Since joining the Minnesota Twins, Brian Dozier has been a fixture of the lineup. How could his potential free agency effect the future of the franchise?
Brain Dozier enters the 2018 season in a place he has never been before. I don’t mean the Fort Myers spring training facility. He’s not facing a position battle for the keystone. Dozier is playing the game, for the first time, with the precipice of his free agency on the horizon. Dozier, always the consummate professional, appears to be taking it all in stride, and perhaps with an inkling of excitement.
John Bonnes, in his Report from the Fort at Twinsdaily.com, quoted Dozier as saying,
"“You mentioned “intriguing.” [Free agency] is very intriguing,” said Dozier. “And it’s something that to get excited about. I feel like it’s always a goal of anybody at this level to reach free agency. And that’s no disrespect to this organization because I love this organization. It is all I know. But I do know I’ll be a free agent at the end of the season.”"
While Dozier has expressed a willingness to explore the option of an extension, per Rhett Bollinger of MLB.com, it has not been reported whether the Twins have approached him this spring with any extension talks. The Twins may be willing to move on from Dozier and let him explore the free agent market.
Nick Gordon, the Twins number 8 prospect according to BaseballAmerica, has played three spring training games thus far in 2018 – exclusively at second base. While it is premature to gauge his ability to replace Dozier at second base in 2019, he has swung the bat well thus far in spring. With a double and a triple in 5 at-bats, Gordon is showing promise that his bat will play at the Major League level. Last season, with the Twins Double-A affiliate Chattanooga Lookouts, Gordon compiled a .270/.341/.408 slash line in nearly 600 ABs. Following two consecutive seasons in High A and Double-A ball with a wRC+ of 112 and 117, respectively, he may have only a small amount of seasoning left before he’s ready for the Show.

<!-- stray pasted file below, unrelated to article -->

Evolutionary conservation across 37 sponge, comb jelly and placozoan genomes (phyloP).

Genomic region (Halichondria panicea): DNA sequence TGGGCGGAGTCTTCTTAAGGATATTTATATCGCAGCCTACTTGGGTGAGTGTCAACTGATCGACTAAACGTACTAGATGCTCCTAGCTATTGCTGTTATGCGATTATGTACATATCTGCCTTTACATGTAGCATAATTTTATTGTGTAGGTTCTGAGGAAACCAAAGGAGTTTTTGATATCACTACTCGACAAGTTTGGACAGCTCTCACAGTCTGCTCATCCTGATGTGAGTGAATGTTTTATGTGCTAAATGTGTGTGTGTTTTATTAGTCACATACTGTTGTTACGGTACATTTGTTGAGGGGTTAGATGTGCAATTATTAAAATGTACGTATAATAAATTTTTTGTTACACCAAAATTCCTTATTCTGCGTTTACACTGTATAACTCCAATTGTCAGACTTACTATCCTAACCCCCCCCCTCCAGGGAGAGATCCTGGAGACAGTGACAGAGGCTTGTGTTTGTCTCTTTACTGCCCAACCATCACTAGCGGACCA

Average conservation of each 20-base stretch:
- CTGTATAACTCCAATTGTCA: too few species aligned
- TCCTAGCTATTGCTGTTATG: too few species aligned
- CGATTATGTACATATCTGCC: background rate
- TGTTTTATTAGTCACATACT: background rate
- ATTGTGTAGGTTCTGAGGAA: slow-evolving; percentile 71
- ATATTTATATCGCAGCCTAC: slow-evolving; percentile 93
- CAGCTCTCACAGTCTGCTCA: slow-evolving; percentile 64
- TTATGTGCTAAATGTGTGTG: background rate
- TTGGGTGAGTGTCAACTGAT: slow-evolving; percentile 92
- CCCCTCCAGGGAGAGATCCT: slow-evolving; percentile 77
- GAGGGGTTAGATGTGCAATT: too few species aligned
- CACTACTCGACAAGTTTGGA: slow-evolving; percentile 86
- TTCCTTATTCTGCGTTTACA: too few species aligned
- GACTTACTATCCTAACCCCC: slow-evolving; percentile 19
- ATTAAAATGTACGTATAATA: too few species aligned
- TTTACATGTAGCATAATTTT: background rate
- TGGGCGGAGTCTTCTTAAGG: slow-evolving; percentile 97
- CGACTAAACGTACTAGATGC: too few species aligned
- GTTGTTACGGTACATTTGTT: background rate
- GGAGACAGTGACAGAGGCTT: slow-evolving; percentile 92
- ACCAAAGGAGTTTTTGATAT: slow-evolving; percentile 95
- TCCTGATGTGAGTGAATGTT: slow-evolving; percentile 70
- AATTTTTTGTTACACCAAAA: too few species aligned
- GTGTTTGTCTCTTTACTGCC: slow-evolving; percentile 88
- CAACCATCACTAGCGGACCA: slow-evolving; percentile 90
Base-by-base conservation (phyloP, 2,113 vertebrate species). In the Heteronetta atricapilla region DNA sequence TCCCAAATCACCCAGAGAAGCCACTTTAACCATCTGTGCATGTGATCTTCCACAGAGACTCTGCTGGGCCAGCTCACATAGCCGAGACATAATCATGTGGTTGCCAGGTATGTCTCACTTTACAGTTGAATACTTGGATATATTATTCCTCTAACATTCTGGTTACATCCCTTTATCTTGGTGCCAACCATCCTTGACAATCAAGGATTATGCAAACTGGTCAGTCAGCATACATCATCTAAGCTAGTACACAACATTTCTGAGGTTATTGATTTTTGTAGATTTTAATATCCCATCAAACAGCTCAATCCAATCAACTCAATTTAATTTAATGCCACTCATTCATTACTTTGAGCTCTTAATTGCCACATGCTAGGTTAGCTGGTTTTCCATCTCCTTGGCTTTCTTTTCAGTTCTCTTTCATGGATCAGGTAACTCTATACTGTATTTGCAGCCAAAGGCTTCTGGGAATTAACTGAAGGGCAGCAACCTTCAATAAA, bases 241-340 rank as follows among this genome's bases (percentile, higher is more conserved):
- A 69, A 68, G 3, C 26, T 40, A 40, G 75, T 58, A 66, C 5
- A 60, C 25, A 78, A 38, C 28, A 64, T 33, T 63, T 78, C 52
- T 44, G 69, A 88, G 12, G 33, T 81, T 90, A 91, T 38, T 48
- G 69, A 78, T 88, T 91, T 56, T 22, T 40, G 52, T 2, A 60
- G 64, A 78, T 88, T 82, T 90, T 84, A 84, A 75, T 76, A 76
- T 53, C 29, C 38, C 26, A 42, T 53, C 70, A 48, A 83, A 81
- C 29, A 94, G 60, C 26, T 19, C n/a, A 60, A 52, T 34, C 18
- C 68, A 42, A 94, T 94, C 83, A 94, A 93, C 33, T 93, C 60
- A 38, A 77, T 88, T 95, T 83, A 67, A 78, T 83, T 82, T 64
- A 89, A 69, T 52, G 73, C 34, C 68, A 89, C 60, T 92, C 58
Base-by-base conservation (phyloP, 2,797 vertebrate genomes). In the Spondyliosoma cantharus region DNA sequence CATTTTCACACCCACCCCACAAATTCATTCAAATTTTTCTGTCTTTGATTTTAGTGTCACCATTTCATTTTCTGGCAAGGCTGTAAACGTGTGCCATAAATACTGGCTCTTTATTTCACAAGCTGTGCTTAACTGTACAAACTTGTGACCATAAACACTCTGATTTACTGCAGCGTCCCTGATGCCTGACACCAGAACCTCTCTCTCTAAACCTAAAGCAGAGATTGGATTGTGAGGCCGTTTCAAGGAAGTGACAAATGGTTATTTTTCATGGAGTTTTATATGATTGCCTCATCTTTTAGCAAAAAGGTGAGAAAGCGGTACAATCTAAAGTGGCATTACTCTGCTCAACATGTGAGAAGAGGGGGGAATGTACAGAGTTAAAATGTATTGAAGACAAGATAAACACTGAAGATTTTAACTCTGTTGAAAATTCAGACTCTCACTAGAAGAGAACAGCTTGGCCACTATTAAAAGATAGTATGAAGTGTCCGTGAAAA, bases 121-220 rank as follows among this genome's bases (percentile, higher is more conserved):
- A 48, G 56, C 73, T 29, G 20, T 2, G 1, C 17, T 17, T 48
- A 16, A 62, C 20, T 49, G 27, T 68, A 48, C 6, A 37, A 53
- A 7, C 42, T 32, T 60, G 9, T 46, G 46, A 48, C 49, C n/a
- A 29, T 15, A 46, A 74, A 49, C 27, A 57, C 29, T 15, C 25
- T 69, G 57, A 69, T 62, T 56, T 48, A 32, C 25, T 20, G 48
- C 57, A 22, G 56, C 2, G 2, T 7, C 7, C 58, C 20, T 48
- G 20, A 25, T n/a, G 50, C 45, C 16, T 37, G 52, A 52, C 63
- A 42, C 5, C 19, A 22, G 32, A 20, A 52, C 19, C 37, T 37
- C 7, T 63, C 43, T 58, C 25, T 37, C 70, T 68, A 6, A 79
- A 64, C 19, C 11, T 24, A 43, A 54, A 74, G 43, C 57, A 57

Gordon may, as has been suggested in his scouting reports, be better suited for second base than shortstop. Providing Gordon with an opportunity at second would give the Twins a young, internal option if Dozier were to sign elsewhere. It’s reasonable to assume that Gordon has been seeing more time this spring on the right side of the infield, rather than the left, to gauge the readiness of his glove for a new position in the Show. His glove has never been particularly great, he has three straight seasons in the minors with 18 or more committed errors, but has yet to commit any errors this spring. Gordon, presumably, would be the first man up from the minor league system in the case of any in-season injury in the middle infield in 2018, if he does not break camp with the big club.
Dozier is a fan favorite, and with Torii Hunter retiring after the 2015 season, has been one of the most important voices in the clubhouse. While its difficult to picture Dozier dawning any other jersey than that of the Twins, the hard realization of Dozier’s impending free agency reminds us that nothing in baseball is guaranteed and its incumbent on both Dozier and the Twins general management to decide the future at second base.